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Homosexuality was invented May 6, 1868.
That’s the word’s first recorded usage by Karl-Maria Kertbeny (or Károly Mária Kertbeny), an Austrian-born Hungarian journalist, memoirist and human rights campaigner. It is in a letter he wrote to Karl Heinrich Ulrichs, the first recorded gay rights campaigner.
Karl Heinrich Ulrichs and Karl-Maria Kertbeny
Prior to the 1860s, terms such as bugger, sodomite or pederast or abominable vice had been used to describe acts prescribed in Western laws.
It was Ulrichs who first described, in 1862, people, not acts. He used the terms urning as a “male-bodied person with a female psyche,” who is sexually attracted to men and not women. An Urningin was a “female-bodied person with a male psyche,” and Urningthum came to mean homosexuality itself.
Later, early English language gay advocates used terms derived from Ulrichs such as sexual inversion and inverts. Kertbeny and Ulrichs were the first to try to decriminalize gay people, with Kertbeny using the idea that it was a ‘medical’ problem which should not be criminalized in an 1869 pamphlet.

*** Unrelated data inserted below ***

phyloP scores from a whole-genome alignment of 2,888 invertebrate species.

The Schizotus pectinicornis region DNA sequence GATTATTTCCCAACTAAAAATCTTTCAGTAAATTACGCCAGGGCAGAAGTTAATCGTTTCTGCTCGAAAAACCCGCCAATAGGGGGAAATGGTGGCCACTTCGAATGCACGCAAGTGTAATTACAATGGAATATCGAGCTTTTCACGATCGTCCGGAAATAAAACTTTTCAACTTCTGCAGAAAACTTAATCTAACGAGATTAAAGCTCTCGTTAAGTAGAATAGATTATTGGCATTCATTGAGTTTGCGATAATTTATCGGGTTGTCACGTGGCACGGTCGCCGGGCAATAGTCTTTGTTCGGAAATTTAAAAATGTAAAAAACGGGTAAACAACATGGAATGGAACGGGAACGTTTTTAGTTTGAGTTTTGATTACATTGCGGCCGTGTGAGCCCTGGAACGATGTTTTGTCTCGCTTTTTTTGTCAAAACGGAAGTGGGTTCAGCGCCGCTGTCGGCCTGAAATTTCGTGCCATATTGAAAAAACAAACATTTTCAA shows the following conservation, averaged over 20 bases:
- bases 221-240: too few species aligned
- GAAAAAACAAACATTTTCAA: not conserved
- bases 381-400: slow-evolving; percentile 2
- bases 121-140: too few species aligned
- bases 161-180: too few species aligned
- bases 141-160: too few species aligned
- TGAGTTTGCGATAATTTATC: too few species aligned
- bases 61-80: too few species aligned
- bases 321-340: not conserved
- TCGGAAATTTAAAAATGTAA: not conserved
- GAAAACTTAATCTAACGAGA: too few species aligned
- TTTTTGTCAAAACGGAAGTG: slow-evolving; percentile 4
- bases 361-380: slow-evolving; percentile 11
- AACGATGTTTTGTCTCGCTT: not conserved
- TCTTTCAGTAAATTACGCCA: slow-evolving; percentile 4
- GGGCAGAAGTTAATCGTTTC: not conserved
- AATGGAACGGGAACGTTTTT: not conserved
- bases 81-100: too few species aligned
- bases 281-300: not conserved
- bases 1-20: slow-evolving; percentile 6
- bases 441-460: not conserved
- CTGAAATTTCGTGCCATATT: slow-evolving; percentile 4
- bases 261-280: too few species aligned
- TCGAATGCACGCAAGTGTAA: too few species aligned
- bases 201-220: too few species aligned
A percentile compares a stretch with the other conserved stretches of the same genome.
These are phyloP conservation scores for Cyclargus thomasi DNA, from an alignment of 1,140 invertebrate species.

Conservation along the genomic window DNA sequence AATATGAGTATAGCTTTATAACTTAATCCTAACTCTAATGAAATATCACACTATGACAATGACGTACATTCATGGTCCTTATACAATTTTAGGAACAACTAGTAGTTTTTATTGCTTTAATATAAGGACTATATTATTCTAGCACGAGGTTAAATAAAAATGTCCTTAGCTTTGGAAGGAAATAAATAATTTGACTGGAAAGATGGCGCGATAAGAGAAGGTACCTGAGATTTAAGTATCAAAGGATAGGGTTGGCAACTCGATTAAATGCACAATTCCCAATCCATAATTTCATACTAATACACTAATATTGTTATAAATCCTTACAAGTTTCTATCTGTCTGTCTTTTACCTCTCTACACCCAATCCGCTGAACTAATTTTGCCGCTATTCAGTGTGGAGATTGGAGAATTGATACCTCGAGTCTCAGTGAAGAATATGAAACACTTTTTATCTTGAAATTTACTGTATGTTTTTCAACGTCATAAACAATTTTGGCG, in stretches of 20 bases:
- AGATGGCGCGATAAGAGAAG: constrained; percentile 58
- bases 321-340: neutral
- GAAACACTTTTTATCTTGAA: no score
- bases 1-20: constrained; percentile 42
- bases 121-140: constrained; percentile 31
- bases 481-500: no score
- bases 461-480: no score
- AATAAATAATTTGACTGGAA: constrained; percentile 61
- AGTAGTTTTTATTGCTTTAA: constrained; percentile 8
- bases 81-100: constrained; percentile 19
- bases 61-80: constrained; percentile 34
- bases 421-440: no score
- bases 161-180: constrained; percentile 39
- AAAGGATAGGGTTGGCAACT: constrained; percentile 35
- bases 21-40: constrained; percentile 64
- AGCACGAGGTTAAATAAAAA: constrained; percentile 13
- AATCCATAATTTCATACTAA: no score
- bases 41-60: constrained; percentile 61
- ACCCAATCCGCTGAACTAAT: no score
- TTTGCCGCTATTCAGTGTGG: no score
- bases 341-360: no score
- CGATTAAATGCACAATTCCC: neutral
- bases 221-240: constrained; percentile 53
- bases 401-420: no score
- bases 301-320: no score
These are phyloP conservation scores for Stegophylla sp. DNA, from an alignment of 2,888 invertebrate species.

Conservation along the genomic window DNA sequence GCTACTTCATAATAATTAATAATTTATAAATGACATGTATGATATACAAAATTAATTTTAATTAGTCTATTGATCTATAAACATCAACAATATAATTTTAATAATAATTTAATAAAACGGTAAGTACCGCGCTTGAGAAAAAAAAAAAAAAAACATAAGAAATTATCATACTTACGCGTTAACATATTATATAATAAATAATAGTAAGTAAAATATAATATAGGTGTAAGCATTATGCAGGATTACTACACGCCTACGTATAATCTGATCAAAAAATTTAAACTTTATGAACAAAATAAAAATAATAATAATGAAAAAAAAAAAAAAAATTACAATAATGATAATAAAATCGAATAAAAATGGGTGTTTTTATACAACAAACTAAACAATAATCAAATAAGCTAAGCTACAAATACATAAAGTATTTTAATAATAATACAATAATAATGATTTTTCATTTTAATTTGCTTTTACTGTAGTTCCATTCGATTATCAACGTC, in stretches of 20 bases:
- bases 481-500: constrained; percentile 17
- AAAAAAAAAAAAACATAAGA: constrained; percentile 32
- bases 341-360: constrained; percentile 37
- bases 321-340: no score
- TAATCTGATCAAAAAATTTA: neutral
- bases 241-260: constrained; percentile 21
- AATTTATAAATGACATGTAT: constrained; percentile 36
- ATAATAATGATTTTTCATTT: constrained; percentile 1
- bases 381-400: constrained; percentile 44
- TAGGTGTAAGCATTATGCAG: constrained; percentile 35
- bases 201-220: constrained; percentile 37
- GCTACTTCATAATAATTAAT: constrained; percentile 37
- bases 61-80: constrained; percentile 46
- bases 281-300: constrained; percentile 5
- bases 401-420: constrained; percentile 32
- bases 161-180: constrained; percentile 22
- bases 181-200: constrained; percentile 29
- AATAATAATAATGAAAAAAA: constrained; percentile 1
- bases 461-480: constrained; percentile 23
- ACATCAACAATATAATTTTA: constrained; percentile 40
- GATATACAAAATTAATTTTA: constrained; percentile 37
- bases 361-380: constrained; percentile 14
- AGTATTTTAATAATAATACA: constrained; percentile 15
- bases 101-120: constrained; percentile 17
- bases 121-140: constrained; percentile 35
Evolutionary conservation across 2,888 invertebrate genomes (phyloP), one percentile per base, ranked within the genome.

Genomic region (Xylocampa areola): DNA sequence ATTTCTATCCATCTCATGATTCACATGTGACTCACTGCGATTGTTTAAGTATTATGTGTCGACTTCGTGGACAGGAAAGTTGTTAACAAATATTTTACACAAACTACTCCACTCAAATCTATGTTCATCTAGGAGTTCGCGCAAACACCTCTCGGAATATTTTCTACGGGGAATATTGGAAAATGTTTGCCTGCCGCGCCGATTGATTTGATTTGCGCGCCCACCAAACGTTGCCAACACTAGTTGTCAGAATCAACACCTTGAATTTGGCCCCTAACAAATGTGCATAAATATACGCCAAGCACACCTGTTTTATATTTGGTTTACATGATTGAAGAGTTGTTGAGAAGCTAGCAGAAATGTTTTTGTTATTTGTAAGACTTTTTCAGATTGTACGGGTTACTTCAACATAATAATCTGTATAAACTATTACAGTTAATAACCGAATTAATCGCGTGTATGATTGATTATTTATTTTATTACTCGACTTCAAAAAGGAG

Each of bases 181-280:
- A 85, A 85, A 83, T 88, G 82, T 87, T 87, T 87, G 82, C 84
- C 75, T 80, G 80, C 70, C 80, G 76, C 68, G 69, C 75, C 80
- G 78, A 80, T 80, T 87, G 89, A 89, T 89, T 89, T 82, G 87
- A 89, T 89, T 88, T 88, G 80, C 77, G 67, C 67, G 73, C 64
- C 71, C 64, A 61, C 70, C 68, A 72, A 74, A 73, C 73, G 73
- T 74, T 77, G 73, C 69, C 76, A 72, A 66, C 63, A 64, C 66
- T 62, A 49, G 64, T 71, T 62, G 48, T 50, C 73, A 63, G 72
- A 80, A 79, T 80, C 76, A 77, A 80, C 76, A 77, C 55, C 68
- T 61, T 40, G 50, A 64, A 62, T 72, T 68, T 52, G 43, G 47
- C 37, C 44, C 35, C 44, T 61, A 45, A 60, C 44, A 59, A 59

In it, Kertbeny wrote:
Legislation is not concerned whether this inclination is innate or not, legislation is only interested in the personal and social dangers associated with it … Therefore we would not win anything by proving innateness beyond a shadow of doubt. Instead we should convince our opponents — with precisely the same legal notions used by them — that they do not have anything at all to do with this inclination, be it innate or intentional, since the state does not have the right to intervene in anything that occurs between two consenting persons older than fourteen, which does not affect the public sphere, nor the rights of a third party.